Responsible Disclosure: Chrome security bug let tabs draw over each other ($1k bounty)

by @edent | , , , , | 1 comment | Read ~1,105 times.

The Google Logo.

Chrome for Android had a flaw which let one tab draw over another - even if the tabs were on completely different domains. A determined attacker might have been able to abuse this to convince a user to download and installed a spoofed app. See Chrome Bug #1242315 for details. Demo Here's a video of…

Full Disclosure: XSS in Getty Images

by @edent | , , , | 3 comments | Read ~570 times.

Javascript popup on the Getty Images website.

I've spent two months trying to report this issue to Getty images. They haven't responded to my emails, phone calls, Tweets, or LinkedIn messages. I've tried escalating through OpenBugBounty and HackerOne - but still no response. I've taken the decision to fully disclose this XSS because the Getty Images sites accept payments from users -…

Responsible Disclosure - John Lewis

by @edent | , , , | 1 comment | Read ~749 times.

John Lewis Website with a big circle drawn on it.

The HTML5 specification is complicated. I've been an author on it, and even I couldn't tell you all the weird little gotchas it contains. Between that and "idiosyncratic" browser engines, it's a wonder the world wide web works at all. Let's talk about the humble <meta> element. As its name suggests, it contains metadata about…

Even Google forgets to renew its domains

by @edent | , , , , | 13 comments | Read ~32,880 times.

Domain showing as available to purchase.

tl;dr Google forgot to renew a domain used in their documentation. It was mildly embarrassing for them. And possibly a minor security concern for some new G-Suite domain administrators Background Choosing a good example domain, to use in documentation, is hard. You want something which is obviously an example, so that users understand they have…

Responsible Disclosure: SVG injection in Three.co.uk

by @edent | , , , , , | 4 comments | Read ~539 times.

The website has a circle drawn on it.

Here's a quick write-up of a minor XSS (Cross Site Scripting) vulnerability on the website of Three.co.uk - one of the UK's mobile providers. A brief recap... Most websites have a search function. If you search for something which cannot be found, the site will often say "No results found for XYZ." If we can…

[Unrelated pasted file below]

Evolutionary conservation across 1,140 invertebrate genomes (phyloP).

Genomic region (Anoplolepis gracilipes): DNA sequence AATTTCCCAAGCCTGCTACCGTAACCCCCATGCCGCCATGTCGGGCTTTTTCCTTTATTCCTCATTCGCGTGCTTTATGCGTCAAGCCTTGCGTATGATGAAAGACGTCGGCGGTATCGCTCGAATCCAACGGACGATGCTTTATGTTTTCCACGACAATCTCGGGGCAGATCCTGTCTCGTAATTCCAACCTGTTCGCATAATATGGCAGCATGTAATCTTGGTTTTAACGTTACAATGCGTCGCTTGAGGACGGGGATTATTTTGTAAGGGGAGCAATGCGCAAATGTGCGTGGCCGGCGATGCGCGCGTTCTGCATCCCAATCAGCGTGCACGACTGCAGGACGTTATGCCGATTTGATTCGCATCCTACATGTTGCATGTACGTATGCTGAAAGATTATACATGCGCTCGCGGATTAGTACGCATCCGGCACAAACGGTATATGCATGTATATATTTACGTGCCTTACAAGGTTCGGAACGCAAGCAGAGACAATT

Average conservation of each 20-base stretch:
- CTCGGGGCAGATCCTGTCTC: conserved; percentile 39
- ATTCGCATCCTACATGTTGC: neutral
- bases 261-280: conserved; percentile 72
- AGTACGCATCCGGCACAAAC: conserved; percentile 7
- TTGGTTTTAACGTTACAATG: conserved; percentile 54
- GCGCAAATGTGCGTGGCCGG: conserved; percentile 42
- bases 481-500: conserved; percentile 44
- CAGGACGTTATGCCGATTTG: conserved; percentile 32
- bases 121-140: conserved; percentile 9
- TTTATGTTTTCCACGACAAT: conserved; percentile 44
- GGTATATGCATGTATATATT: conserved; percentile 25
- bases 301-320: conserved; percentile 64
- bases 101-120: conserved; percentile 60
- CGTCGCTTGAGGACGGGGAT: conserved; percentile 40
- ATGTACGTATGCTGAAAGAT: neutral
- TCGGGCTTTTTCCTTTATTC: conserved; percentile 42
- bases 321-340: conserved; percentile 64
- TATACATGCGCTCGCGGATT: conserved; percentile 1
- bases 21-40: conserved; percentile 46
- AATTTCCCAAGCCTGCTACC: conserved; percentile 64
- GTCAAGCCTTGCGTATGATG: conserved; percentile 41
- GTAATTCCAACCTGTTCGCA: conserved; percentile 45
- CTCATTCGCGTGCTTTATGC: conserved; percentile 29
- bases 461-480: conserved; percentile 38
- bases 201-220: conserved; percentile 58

€100 Bug Bounty from Intigriti - please stop tracking your confirmation emails!

by @edent | , , , , | 1 comment | Read ~529 times.

Weird confrimation address.

There's a new bug bounty provider in town! The Belgian company Intigriti. This is a quick write-up of how I found a trivial bug in their own system. The EU has announced that it is providing funding for bug bounties on critical open source projects. They've split the programme between HackerOne and Intigriti. I signed…

$3k Bug Bounty - Twitter's OAuth Mistakes

by @edent | , , , , | 4 comments | Read ~15,688 times.

A Twitter login screen. Highlighted is the information that it cannot access your DMs.

Imagine the scenario. You're trying out some cool new Twitter app. It asks you to sign in via OAuth as per usual. You look through the permissions - phew - it doesn't want to access your Direct Messages. You authorise it - whereupon it promptly leaks to the world all your sexts, inappropriate jokes, and…

Responsible Disclosure: CloudFlare - more interested in tracking than security

by @edent | , , , | 2 comments | Read ~519 times.

A confirmation email asking me to click on a link,

CloudFlare claim they want to secure the web - but they seem more interested in tracking their customers than giving them decent security. Upon registering with the Internet giant, users are encouraged to confirm their email addresses. So far, so standard. This is the confirmation message CloudFlare sends out: Looks good! Hey! I wonder where…

Udacity Bug Bounty - or, please stop tracking every link in your emails

by @edent | , , | 2 comments | Read ~850 times.

Clicking on the button shows an insecure web address.

Look, I know your company wants metrics. I know your boss wants to see the exact percentages of people who click on links in your emails. Your sales team are desperate to track conversions. Someone wants to optimise your funnel for reasons which are unclear to you, a lowly engineer. So you make the mistake…

Self-inflicted Denial of Service on GitHub (Disclosed)

by @edent | , , | Read ~202 times.

I've found an interesting, but low severity, way for a malicious user to selectively deny access to specific GitHub issues and Pull Requests. This doesn't affect the whole site - just targeted pages. It doesn't require elevated permissions, nor any special skills. This is just GitHub punching itself in the face. Here's how it works.…